Western Slope Skies - Women In Astronomy

Dec 19, 2014

This is an ongoing series on Women in Astronomy.  Today, we meet three modern women in astronomy, Jocelyn Bell Burnell, Andrea Ghez, and Carolyn Porco.

As part of her PHD research, Jocelyn Bell Burnell built and operated a radiotelescope.  She was studying the scintillation of radio waves in the solar system. During the course of the work, she found a persistent, repeatable signal coming from outside the solar system. The periodic nature led some to believe that the signal was from extra-terrestrial life.  Burnell, in jest, named the signals LGM for Little Green Men. 

Eventually, she and her advisers determined that the signals came from a very rapidly rotating neutron star.  She had found the first pulsar, one of the most important discoveries in stellar evolution. Today she is a full professor in physics at The Open University in England.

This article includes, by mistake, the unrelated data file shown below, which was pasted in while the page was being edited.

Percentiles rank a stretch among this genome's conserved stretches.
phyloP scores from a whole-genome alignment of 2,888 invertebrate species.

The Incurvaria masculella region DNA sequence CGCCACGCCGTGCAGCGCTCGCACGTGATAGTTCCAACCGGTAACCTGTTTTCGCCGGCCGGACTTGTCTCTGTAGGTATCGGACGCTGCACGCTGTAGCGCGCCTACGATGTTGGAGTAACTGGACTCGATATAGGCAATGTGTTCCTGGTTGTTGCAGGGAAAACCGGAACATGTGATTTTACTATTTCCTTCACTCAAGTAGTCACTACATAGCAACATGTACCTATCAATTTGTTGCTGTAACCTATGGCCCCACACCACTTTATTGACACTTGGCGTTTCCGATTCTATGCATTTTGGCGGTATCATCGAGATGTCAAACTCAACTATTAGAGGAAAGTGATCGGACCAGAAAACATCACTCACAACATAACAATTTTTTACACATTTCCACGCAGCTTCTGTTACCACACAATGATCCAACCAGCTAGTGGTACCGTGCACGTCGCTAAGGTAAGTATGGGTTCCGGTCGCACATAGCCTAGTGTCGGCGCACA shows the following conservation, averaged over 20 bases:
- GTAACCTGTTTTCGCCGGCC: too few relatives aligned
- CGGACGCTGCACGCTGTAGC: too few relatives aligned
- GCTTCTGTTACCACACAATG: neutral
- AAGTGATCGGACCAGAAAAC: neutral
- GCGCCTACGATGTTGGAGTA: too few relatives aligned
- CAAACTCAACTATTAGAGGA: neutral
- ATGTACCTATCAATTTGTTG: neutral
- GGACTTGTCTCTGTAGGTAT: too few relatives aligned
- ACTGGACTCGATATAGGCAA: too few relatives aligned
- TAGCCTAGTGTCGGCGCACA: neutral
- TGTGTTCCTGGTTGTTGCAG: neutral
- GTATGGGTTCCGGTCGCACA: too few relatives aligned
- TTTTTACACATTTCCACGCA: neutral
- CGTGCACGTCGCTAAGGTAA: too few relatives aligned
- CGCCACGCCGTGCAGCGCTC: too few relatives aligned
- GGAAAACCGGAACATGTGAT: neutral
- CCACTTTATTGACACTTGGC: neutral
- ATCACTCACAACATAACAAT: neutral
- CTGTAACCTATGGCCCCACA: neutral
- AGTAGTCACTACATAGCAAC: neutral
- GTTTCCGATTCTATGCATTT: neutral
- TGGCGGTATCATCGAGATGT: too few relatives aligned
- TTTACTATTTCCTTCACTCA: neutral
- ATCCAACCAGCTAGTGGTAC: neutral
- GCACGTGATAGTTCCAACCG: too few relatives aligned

Andrea Ghez received her Bachelor’s degree in physics from MIT and a PhD from CalTech. She is a recognized world expert in black hole research. She currently uses the 10-meter Keck telescopes in Hawaii with the application of advanced imaging techniques, such as adaptive optics, to study the relative motions of the stars that orbit the black hole at the center of the Milky Way galaxy.  

She has received numerous awards for her work, including the Annie Jump Cannon Award in Astronomy and the Crafoord Prize, the equivalent of the Nobel Prize in sciences for which the Nobel Prize is not given..

Carolyn Porco is a senior planetary scientist in Boulder.  She is the lead imaging scientist on the Cassini project.  Cassini is the satellite that has been orbiting Saturn since July 1, 2004 and has taken spectacular images of Saturn and its moons.  The data from Cassini has greatly expanded our understanding of the solar system.

She is also an imaging scientist on the New Horizons mission, which will reach Pluto in 2015.

Western Slope Skies is produced by members of the Black Canyon Astronomical Society.  This episode was written and recorded by Bryan Cashion.